Growing quality for over half a century

30 Jul , 2020  

Operating 130 acres potatoes out of Bushmills in Co Antrim, McCurdy’s Potatoes continue to provide their customers with top quality potatoes. Irish Tractor & Agri caught up with Mark McCurdy to learn more about the family-run business in the Saffron County.

Business is “not too bad at all” at McCurdy’s Potatoes these days and for Mark McCurdy the aim is to continue growing the company day-by-day and supply their customers with some of the best potatoes in the business.

Operating 130 acres of potatoes – and “some acres of cereals” – McCurdy’s Potatoes brings their customer the highest quality potato products direct from the family farm.

Pre-packed potatoes are a speciality, according to Mark, whose father Dan McCurdy founded the company 57 years ago and together the family have grown it into the success story that it is today.

Indeed McCurdy’s Potatoes are recognised as one of the biggest growers and suppliers of quality potatoes in County Antrim and they’ve achieved such a status by being committed to producing the highest possible standard of product by using the most advanced and environmentally responsible practices.

“We have a number of full-time staff working here, including myself and my brother Jonathan, and we’re growing 130 acres of potatoes on the farm and some acres of cereals,” explained Mark.

“Altogether there are nine different varieties of potatoes that we grow here, which would have been at eight a few years back.”

When Dan McCurdy started his potato growing farm back in 1962, he’d have hardly envisioned his family’s business evolving to the point where they’d be growing nine different types of potato one day.

Nonetheless, McCurdy’s Potatoes is rightly proud of its long history in the potato industry, and has built up solid relationships with leading retail chains such as Spar and Mace down through the years.

They have state-of-the-art refrigerated and ambient storage and the focus has very much been on quality, service and value from Day One, which has been driven by the need to meet the customers’ requirements.

“We pride ourselves on the quality of our potatoes,” Mark outlined. “The success of the business is not about growing tonnes of potatoes, it’s about getting the quality right. That’s the reason why we have been on the go for fifty years.”

McCurdy’s Potatoes is open to the public from Monday to Saturday, 8am-7pm, and restaurants can also place telephone orders and deliveries are available.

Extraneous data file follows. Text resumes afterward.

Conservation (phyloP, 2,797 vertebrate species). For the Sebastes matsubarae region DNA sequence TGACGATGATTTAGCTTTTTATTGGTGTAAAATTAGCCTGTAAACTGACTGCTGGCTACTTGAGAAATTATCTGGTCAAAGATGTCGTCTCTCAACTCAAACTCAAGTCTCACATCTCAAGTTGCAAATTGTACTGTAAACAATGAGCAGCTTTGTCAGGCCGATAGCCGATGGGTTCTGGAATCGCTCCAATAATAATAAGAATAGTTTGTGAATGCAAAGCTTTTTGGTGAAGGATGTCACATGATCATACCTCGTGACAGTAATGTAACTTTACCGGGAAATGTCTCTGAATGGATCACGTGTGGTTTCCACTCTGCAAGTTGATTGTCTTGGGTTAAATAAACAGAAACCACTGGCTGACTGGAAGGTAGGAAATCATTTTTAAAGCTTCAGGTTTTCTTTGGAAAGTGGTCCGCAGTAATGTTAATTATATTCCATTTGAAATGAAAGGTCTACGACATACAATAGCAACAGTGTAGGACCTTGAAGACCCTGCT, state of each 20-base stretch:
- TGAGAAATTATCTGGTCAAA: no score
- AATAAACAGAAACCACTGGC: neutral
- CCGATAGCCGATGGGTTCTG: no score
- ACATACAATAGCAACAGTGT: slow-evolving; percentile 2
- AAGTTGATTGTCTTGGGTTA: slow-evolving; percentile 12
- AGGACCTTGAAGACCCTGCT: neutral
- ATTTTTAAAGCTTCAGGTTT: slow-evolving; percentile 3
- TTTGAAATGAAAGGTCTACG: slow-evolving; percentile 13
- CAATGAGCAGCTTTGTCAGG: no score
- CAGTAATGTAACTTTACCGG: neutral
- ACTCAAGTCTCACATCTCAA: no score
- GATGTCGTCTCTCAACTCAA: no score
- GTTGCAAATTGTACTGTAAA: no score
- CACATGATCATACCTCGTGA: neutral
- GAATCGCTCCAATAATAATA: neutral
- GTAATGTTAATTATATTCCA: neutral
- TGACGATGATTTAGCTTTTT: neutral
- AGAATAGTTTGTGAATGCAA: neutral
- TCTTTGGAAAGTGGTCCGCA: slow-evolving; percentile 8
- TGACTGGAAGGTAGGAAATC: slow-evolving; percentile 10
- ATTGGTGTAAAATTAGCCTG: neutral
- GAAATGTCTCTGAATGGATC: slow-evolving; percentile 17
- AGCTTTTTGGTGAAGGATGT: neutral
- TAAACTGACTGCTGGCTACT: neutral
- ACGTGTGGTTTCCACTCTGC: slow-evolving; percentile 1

Their potatoes are washed and packed for the retail sector. All of McCurdy’s Potatoes produce is home grown and pre-packed into their trade-marked bags for distribution.

They produce nine different varieties of potato on their 130 acres throughout the season and the ‘McCurdy’s Potatoes’ brand can be found on the shelves of approximately 80 different outlets within a 50-mile radius of their Antrim base along the Whitepark Road in Bushmills.

Still as passionate as ever about his family’s business, Mark says the current price of the potato coupled with rising input costs casts somewhat of a shadow over their operation at the minute.

“Business isn’t too bad but prices are always the biggest thing for us,” he stated. “It can be wet in a given year, which has an effect as well, but potato prices always seems to be the biggest thing for us year in, year out.”

Conditions in the market have remained mixed and potato production is under threat in Ireland because the current figures are simply unsustainable.

Growers moving direct to consumers and retailers have been reporting a reasonable demand but there are reports of increased amounts of potatoes being imported into the country.

This is unacceptable to growers considering there are sufficient stocks domestically to meet demand. There is an onus on the supermarkets to back up their verbal commitments to the local potato sector with action – both in terms of procurement and paying a better price.

“The current price is not good at all,” Mark outlined. “Stuff is moving which is better than it not moving but that is the only positive thing I can say at this point in time.

“Price is the biggest challenge facing potato growers at the moment along with competition and the unpredictability of the weather for growing.”

It’s a truly remarkable achievement for the family-run firm, so what has been the secret behind all of the success to date?

“I suppose we’ve been there a long time and we have a strong relationship with our clients,” Mark stated.

“Next year we’ll keep doing the same thing that we’re doing and continue looking for new customers all around the country. Hopefully, things will continue to improve a bit.”

Ireland’s unreliable climate can be the bane of a farmers’ life and the McCurdys will undoubtedly be hoping for a more favourable growing season next year, resulting in higher than normal yields for the company.

“Getting the right price is the main thing. If we get a decent price for our labour and product then we’d be very happy.”

McCurdy’s Potatoes
166 Whitepark Road
Co Antrim
BT57 8SS
Tel: 028 2073 2205

First published in Irish Tractor & Agri magazine Vol 8 No 1, February/March 2020